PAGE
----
Semisynthetic sensor proteins enable metabolic assays at the point of care

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Science  14 Sep 2018:
Vol. 361, Issue 6407, pp. 1122-1126
DOI: 10.1126/science.aat7992

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A protein designed to sense metabolites

Many diseases cause characteristic changes in blood metabolites. Yu et al. describe a paper-based assay in which a chosen metabolite can be oxidized to generate reduced nicotinamide adenine dinucleotide phosphate (NADPH). Color changes in a designed NADPH sensor protein are then quantified by a digital camera. The sensor system successfully generated point-of-care measurements of phenylalanine, glucose, and glutamate. Concentrations of phenylalanine in the blood of phenylketonuria patients were analyzed within minutes with only half a microliter of blood.

Science, this issue p. 1122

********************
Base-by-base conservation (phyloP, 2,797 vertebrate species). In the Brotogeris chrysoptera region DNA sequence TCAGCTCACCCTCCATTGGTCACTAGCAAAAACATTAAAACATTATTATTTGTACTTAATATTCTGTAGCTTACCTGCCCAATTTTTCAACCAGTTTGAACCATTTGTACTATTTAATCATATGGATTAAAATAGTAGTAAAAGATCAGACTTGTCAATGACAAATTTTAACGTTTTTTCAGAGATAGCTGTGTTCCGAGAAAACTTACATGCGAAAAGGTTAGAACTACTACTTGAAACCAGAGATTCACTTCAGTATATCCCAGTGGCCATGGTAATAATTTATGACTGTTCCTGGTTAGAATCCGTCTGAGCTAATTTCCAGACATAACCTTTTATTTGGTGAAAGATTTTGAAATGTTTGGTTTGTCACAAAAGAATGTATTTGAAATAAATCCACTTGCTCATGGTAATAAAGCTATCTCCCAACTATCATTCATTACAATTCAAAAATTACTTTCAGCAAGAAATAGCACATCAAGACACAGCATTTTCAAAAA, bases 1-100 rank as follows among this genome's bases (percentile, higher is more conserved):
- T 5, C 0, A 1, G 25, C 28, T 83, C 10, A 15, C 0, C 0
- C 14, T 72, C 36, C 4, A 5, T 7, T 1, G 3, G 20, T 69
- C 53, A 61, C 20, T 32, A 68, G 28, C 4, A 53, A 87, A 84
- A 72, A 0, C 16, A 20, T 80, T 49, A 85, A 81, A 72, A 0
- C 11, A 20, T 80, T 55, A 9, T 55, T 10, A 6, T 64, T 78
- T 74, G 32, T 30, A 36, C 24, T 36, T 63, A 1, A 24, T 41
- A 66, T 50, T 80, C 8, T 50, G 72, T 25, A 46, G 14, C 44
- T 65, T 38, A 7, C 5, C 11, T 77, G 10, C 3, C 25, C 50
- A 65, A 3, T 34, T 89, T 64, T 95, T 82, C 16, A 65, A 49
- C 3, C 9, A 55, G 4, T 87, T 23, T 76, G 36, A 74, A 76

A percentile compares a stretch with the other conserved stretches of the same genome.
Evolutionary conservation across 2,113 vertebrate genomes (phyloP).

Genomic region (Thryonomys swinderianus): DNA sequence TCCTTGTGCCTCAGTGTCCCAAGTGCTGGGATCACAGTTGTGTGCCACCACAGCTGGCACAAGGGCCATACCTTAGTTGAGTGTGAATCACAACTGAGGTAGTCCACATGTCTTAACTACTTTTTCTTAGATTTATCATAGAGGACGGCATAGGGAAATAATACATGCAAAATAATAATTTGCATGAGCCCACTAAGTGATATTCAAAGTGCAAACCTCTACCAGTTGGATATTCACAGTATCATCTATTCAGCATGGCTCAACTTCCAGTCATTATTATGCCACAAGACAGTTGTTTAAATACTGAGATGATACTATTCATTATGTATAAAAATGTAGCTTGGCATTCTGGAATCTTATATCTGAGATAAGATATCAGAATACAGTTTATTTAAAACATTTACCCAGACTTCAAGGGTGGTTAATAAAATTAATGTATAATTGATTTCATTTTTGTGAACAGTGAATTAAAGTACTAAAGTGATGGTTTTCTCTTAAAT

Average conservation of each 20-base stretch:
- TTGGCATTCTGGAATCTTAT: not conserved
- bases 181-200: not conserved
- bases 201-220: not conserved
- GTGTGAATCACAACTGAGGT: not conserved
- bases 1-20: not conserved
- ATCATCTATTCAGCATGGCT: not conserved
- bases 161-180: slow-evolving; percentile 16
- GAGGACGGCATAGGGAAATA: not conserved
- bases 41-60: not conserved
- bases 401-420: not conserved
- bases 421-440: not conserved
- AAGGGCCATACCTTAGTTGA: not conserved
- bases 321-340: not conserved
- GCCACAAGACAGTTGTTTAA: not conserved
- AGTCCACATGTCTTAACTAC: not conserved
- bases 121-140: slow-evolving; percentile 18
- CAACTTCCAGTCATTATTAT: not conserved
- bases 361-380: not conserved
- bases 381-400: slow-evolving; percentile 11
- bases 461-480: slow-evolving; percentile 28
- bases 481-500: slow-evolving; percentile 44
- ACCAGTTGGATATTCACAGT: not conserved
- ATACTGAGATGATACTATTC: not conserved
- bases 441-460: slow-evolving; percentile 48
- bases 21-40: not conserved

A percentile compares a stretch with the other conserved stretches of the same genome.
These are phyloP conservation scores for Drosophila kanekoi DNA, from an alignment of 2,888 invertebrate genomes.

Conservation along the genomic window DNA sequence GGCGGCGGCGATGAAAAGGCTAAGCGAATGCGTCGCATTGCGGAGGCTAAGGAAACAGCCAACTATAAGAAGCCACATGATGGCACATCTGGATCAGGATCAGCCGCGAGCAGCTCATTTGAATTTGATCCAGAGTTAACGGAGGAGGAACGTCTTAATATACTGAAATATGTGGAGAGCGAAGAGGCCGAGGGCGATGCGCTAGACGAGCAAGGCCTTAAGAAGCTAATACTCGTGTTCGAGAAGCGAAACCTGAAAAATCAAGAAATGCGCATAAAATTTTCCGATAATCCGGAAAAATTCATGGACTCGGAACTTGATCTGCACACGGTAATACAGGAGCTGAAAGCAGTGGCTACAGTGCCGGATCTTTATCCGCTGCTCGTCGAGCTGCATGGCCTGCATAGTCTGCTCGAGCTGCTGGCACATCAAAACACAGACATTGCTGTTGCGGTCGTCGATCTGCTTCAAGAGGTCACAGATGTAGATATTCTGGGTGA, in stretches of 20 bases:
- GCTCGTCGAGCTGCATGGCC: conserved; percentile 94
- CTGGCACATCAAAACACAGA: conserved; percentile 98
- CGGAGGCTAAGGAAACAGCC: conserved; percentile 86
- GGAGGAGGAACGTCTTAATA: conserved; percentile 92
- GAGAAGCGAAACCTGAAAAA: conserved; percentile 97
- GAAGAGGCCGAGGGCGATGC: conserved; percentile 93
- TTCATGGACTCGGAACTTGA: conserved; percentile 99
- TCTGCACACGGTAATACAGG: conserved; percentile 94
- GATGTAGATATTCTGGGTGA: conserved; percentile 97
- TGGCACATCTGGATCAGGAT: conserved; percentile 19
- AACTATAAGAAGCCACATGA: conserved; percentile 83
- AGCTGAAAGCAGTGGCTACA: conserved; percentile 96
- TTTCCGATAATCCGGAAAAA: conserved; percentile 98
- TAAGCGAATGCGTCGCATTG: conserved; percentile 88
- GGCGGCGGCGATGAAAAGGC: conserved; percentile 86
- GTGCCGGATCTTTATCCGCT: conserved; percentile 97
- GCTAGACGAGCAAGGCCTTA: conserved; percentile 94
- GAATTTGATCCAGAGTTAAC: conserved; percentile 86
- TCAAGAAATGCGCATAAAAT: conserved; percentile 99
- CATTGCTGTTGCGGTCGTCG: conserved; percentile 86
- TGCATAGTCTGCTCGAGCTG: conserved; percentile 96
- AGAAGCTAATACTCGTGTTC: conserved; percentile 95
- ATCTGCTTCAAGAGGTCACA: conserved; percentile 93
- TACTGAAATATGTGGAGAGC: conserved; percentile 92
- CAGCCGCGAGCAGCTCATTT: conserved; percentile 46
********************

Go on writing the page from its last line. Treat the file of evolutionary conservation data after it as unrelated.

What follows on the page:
Monitoring metabolites at the point of care could improve the diagnosis and management of numerous diseases. Yet for most metabolites, such assays are not available. We introduce semisynthetic, light-emitting sensor proteins for use in paper-based metabolic assays. The metabolite is oxidized by nicotinamide adenine dinucleotide phosphate, and the sensor changes color in the presence of the reduced cofactor, enabling metabolite quantification with the use of a digital camera. The approach makes any metabolite that can be oxidized by the cofactor a candidate for quantitative point-of-care assays, as shown for phenylalanine, glucose, and glutamate. Phenylalanine blood levels of phenylketonuria patients were analyzed at the point of care within minutes with only 0.5 microliters of blood. Results were within 15% of those obtained with standard testing methods.

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